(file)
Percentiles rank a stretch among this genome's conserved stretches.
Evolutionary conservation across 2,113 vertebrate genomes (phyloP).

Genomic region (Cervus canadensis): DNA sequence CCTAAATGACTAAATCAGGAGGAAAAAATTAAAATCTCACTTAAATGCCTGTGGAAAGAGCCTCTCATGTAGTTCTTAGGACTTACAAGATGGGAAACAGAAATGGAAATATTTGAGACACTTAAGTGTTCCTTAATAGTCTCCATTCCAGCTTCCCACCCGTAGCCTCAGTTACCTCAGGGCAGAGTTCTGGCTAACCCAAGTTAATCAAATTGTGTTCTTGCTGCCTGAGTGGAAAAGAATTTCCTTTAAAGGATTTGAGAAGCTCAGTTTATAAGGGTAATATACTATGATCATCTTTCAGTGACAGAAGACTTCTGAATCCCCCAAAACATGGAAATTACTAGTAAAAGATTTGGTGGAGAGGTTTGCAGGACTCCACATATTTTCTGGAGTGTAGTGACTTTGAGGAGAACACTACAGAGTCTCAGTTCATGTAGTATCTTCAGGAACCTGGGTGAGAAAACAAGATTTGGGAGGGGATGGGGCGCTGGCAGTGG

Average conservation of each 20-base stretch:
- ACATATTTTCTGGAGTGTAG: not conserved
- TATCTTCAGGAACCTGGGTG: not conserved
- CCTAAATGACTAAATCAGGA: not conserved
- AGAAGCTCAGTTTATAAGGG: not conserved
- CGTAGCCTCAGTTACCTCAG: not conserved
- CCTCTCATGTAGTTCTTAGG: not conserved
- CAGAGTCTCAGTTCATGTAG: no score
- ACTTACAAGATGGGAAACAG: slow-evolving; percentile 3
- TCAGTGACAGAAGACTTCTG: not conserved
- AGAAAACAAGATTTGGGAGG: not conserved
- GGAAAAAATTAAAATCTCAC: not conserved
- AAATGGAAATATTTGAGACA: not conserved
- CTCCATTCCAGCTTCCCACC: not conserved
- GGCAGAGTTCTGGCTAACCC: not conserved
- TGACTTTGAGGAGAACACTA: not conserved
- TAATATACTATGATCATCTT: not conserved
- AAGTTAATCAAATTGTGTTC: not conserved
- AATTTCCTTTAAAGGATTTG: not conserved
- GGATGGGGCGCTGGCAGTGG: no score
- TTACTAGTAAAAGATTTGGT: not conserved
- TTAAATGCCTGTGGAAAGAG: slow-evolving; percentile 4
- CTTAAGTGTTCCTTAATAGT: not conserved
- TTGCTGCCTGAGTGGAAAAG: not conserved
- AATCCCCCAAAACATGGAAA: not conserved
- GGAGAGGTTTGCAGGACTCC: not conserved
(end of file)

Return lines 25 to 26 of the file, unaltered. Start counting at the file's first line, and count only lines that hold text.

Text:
- TTAAATGCCTGTGGAAAGAG: slow-evolving; percentile 4
- CTTAAGTGTTCCTTAATAGT: not conserved